Gu H, You H, Ning W, Zhou H, Wang J, Lu Y, Sun J, Kou Y, Dong H. Internal migration and maternal health service utilisation in Jiangsu, China. Tropical Med Int Health. 2017;22(2):124–32.
Mou J, Griffiths SM, Fong HF, Dawes MG. Defining migration and its health impact in China. Public Health. 2015;129(10):1326–34.
Qiu P, Yang Y, Zhang J, Ma X. Rural-to-urban migration and its implication for new cooperative medical scheme coverage and utilization in China. BMC Public Health. 2011;11:520.
Mou J, Griffiths SM, Fong H, Dawes MG. Health of China's rural–urban migrants and their families: a review of literature from 2000 to 2012. Br Med Bull. 2013;106(1):19–43.
Hou Z, Zhang D. Health insurance coverage and inpatient services choice among rural-to-urban migrants from a nationwide cross-sectional survey in China: does location matter? Lancet. 2017;390:S27.
Song X, Zou G, Chen W, Han S, Zou X, Ling L, Chavez LR, Cornelius WA, Jones OW. Health service utilisation of rural-to-urban migrants in Guangzhou, China: does employment status matter? Tropical Med Int Health. 2017;22(1):82–91.
Chavez LR, Cornelius WA, Jones OW. Mexican immigrants and the utilization of U.S. health services: the case of San Diego. Soc Sci Med. 1985;21(1):93–102.
Seid M, Castaneda D, Mize R, Zivkovic M, Varni JW. Crossing the border for health care: access and primary care characteristics for young children of Latino farm workers along the US-Mexico border. Ambul Pediatr. 2003;3(3):121–30.
Macias EP, Morales LS. Crossing the border for health care. J Health Care Poor Underserved. 2001;12(1):77–87.
Bergmark R, Barr D, Garcia R. Mexican immigrants in the US living far from the border may return to Mexico for health services. J Immigr Minor Health. 2010;12(4):610–4.
De Jesus M, Xiao C. Cross-border health care utilization among the Hispanic population in the United States: implications for closing the health care access gap. Ethn Health. 2013;18(3):297–314.
Su D, Richardson C, Wen M, Pagán JA. Cross-border utilization of health care: evidence from a population-based study in South Texas. Health Serv Res. 2011;46(3):859–76.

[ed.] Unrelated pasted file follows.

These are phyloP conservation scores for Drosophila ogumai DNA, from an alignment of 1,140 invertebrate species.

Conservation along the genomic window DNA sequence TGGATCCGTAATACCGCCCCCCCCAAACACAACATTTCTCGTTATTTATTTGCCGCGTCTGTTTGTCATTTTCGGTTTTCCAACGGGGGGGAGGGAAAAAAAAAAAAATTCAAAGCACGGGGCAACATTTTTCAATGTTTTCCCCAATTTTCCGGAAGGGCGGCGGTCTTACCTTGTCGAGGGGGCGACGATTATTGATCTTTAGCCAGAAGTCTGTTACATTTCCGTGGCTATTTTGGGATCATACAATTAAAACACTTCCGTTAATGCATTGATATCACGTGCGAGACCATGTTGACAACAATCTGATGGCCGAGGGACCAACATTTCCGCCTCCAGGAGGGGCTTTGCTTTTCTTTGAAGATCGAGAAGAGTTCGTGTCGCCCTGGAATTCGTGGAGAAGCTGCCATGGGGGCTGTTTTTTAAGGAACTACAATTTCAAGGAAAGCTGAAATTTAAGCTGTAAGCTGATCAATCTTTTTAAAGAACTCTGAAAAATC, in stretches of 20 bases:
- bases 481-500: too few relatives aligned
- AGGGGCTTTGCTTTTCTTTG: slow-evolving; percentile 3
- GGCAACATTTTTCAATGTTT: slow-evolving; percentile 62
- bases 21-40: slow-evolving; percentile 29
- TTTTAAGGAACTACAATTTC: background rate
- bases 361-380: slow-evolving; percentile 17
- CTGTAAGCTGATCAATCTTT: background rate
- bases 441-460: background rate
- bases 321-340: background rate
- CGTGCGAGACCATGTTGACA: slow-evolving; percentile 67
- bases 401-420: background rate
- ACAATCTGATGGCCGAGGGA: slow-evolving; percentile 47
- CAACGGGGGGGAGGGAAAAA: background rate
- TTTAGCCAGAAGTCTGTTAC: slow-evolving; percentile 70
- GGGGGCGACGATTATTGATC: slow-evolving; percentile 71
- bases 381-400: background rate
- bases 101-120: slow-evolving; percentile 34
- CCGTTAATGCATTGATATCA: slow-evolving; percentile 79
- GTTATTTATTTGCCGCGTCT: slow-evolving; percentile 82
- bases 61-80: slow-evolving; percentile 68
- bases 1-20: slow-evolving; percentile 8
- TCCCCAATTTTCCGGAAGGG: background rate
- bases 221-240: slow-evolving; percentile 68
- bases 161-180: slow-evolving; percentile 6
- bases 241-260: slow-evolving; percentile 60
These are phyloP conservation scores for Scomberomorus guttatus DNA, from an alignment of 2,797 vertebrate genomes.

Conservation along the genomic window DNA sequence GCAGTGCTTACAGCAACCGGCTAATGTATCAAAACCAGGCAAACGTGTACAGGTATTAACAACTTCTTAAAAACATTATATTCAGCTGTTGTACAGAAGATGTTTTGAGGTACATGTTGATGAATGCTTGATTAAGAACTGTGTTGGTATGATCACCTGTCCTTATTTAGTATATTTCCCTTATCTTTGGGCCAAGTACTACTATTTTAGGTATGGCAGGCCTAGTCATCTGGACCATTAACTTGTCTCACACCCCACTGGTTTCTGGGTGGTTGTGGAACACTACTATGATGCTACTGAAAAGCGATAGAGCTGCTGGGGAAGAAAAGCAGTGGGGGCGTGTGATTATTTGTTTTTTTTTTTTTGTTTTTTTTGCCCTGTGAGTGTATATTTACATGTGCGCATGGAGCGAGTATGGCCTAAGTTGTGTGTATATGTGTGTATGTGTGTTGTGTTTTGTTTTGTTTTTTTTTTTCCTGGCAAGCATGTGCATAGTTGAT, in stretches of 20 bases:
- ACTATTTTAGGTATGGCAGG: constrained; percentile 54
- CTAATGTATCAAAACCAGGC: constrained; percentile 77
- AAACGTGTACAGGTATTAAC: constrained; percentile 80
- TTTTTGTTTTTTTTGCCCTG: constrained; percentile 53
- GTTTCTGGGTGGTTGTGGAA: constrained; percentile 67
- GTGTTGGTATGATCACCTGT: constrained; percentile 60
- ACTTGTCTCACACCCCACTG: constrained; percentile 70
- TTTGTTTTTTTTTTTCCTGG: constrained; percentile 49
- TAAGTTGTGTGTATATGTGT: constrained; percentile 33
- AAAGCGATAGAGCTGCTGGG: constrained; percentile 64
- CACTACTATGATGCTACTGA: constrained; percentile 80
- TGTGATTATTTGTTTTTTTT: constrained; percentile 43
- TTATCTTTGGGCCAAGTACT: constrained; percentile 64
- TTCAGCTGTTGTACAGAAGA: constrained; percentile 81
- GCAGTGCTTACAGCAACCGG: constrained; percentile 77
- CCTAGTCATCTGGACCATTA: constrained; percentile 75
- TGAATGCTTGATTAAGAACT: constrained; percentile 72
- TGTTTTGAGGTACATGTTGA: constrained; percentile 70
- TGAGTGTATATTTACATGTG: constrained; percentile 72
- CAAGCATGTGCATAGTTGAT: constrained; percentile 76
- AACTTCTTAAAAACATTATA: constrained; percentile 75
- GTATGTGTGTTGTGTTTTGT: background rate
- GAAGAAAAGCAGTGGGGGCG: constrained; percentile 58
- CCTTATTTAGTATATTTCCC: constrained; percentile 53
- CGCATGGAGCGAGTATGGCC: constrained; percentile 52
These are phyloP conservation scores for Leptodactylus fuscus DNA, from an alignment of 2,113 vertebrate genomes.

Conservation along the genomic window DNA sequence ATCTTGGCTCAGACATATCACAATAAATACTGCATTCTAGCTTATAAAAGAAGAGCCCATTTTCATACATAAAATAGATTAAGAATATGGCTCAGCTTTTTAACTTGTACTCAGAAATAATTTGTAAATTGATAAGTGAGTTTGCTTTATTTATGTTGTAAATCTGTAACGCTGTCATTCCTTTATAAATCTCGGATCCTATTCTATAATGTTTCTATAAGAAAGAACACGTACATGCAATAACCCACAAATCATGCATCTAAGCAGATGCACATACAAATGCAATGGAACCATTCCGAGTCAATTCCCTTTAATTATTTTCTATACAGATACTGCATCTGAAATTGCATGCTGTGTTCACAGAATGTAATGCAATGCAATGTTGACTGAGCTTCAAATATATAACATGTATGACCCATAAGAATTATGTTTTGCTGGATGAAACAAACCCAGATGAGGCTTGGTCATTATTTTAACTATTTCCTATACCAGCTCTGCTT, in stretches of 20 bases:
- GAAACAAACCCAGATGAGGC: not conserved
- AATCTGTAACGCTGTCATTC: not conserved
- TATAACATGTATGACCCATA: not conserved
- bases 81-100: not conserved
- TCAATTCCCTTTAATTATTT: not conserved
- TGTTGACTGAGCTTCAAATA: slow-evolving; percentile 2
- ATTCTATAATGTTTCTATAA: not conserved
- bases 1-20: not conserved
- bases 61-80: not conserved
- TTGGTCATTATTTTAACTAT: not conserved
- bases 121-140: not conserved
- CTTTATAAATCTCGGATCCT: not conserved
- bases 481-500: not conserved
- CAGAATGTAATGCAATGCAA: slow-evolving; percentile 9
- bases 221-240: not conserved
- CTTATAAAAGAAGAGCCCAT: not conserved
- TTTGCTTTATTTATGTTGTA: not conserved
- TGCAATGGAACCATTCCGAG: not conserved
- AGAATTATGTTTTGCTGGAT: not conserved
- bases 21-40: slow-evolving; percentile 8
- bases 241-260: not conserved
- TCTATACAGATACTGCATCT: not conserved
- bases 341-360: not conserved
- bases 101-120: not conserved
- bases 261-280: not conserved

Lee JY, Kearns RA, Friesen W. Seeking affective health care: Korean immigrants’ use of homeland medical services. Health Place. 2010;16(1):108–15.
Lokdam N, Kristiansen M, Handlos LN, Norredam M. Use of healthcare services in the region of origin among patients with an immigrant background in Denmark: a qualitative study of the motives. BMC Health Serv Res. 2016;16(1):99.
Horton S, Cole S. Medical returns: seeking health care in Mexico. Soc Sci Med. 2011;72(11):1846–52.
Yang PQ, Hwang SH. Explaining immigrant health service utilization: a theoretical framework. SAGE Open. 2016;6(2):1–15.
Miglietta A, Tartaglia S. The influence of length of stay, linguistic competence, and media exposure in Immigrants’ adaptation. Antimicrob Agents Chemother. 2008;55(2):623–30.
Su D, Pratt W, Stimpson JP, Wong R, Pagan JA. Uninsurance, underinsurance, and health care utilization in Mexico by US border residents. J Immigr Minor Health. 2014;16(4):607–12.
Jang SH. Medical transnationalism: Korean Immigrants’ medical tourism to the home country. New York: City University of New York; 2017.
Kemppainen L, Kemppainen T, Skogberg N, Kuusio H, Koponen P. Immigrants’ use of health care in their country of origin: the role of social integration, discrimination and the parallel use of health care systems. Scand J Caring Sci. 2017:1–9. https://onlinelibrary.wiley.com/doi/abs/10.1111/scs.12499.
Su D, Wang D. Acculturation and cross-border utilization of health services. J Immigr Minor Health. 2012;14(4):563–9.
Jang SH. Factors associated with Korean Immigrants’ medical tourism to the homeland. Am J Health Behav. 2017;41(4):461.
Berry JW. Immigration, acculturation, and adaptation. Appl Psychol. 1997;46(1):5–34.
Hao Z. Measurement and theoretical perspectives of immigrant assimilation in China. Popul Res. 2012;36(3):27–37.
Juhua Y. Index of assimilation for rural-to-urban migrants: a further analysis of the conceptual framework of assimilation theory. Popul Econ. 2010;2:64–70.
Aday LA, Andersen R. A framework for the study of access to medical care. Health Serv Res. 1974;9(3):208–20.